KM These are things, as Auritro said, we had in a nascent way and I think we’ve exploded the growth rate of some of these pretty quickly. And then, I think where we go with it. So, just online event platforms, what we know a year ago or today is going to explode in terms of what we’ll be able to do. Think about a conference you would normally go to that may have hundreds of people in and you’d go to a breakout room.
00:06:00 There’s technologies now that are going to evolve, that are evolving beyond just video platforms, that will allow you to have that experience without getting on a plane, have the breakout sessions, have one-on-ones with people at the conference virtually. It’s going to change and I think part of that change is also going to be how do we think about the relationship function going forward. That’s not a technology solve but that’s something that we’re doing to have to deal with in terms of it works well with two people who have an existing relationship, how is all this stuff going to work with people who really haven’t met before?
00:06:28 And it’s a different interaction, it’s a different way to think about the whole sales function for every industry. So, I think a lot of the next generation of this will be even bigger and bolder than what we just knew about, basically, nascent video technology.
DP We’ve talked a lot about the technologies that have emerged and done really well over the last few months. Have there been any tech-enabled services that were gaining traction before COVID, that have now been side-tracked a little bit?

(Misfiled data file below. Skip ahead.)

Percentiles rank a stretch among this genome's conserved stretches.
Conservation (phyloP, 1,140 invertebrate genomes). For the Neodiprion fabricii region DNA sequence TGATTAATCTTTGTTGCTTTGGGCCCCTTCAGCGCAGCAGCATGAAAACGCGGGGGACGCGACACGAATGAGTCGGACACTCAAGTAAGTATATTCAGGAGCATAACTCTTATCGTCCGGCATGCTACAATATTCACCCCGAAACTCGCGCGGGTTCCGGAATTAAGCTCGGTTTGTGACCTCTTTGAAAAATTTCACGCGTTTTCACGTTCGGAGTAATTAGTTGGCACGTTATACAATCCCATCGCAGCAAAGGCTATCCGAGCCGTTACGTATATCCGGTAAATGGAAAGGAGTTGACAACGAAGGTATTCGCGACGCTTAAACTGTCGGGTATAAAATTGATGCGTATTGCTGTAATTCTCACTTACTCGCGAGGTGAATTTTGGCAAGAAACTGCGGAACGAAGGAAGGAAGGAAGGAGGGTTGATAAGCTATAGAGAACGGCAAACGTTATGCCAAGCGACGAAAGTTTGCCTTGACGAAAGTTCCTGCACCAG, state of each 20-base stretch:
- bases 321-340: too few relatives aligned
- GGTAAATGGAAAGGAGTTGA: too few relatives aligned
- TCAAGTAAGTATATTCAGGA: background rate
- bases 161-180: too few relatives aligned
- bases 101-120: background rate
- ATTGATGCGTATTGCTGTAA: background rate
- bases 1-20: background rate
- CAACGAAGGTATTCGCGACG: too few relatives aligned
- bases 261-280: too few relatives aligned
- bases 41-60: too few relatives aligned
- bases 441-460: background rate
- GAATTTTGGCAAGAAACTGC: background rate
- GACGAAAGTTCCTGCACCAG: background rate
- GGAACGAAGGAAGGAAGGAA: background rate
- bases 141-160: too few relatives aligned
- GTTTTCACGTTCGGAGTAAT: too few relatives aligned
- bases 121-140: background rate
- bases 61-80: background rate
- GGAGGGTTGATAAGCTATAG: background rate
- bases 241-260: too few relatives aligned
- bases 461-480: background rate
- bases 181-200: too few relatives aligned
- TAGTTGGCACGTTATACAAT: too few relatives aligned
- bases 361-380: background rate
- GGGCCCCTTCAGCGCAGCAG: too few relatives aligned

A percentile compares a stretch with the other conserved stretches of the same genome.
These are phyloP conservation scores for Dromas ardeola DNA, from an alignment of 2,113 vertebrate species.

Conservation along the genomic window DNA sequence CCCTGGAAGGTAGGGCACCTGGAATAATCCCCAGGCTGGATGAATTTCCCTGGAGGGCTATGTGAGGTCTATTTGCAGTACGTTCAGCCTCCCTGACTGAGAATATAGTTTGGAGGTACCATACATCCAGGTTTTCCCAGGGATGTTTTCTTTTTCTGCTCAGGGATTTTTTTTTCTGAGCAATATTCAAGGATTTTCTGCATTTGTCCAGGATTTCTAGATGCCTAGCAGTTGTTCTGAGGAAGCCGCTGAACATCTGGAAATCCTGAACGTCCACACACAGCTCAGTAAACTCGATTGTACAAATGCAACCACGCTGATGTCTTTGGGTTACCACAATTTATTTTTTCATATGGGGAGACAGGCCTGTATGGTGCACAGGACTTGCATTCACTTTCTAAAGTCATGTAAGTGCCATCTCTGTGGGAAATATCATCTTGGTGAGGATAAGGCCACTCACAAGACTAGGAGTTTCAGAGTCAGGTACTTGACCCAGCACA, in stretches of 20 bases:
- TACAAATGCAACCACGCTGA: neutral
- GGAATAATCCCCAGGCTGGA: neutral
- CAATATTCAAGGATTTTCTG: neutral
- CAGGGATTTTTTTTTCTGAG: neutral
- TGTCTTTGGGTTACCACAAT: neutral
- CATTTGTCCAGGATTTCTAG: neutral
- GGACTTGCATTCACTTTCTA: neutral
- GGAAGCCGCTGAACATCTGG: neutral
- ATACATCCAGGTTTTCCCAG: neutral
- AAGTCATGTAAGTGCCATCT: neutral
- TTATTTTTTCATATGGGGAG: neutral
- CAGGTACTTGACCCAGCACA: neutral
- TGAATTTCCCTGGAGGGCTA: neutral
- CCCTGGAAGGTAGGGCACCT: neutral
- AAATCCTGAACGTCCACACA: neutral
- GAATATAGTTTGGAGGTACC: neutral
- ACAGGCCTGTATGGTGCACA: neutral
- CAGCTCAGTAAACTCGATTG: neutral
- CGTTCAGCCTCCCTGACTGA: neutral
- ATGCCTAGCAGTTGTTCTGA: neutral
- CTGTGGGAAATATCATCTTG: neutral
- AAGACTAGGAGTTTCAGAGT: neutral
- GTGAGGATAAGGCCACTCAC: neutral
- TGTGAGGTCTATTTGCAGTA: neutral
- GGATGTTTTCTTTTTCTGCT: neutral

00:06:53 The area that comes to mind, I guess you can say, would be in the sharing economy and you’ve a lot success the past five to ten years with the Ubers and the Airbnbs and I think those business models were hit very hard due to COVID. But, at the end of the day, it’s quite interesting some of the pivots these companies have made and they can actually come out of this stronger.
00:07:11 At the worst, Lyft and Uber volumes were down about 90% in many cities and you’re starting to see that rebound, maybe down 60-70% but oddly, for Uber, as Kevin mentioned earlier, Eats was an area of strength and historically, if you look back a year, food delivery business, we had too much capital and too much competition, but all of a sudden that was an area, a bright spot for them. But, Uber is doing some interesting things around the safety of their drivers and passengers. They’re ensuring that the drivers where masks. They’re ensuring that people use sanitisers. You have to take a picture of your mask on if you’re a driver now. So, this is interesting that maybe Uber comes out of this a little bit stronger.
00:07:44 Same thing with Airbnb. They had to cut 25% of their workforce. They had to raise a billion in debt but out of this they launched new offerings. They launched Online Experiences, support for frontline workers, monthly stays and they’ve actually seen that in recent weeks from May 17th to June 3rd, they’re actually up year-on-year in terms of bookings. So, it’s interesting that these sharing economy stocks are hit pretty hard but they may actually come out of this stronger.
00:08:04 KM And for me, David, on that one, I also think that some of this has changed, though, for the permanent side. So, if you think of the shared economy for office space, I’m not sure people are going to want to work on top of each other again in a shared space. That business model may change dramatically and it may go back to a tech-enabled play which maybe we would argue it never was, but that may have changed based on how people want to interact.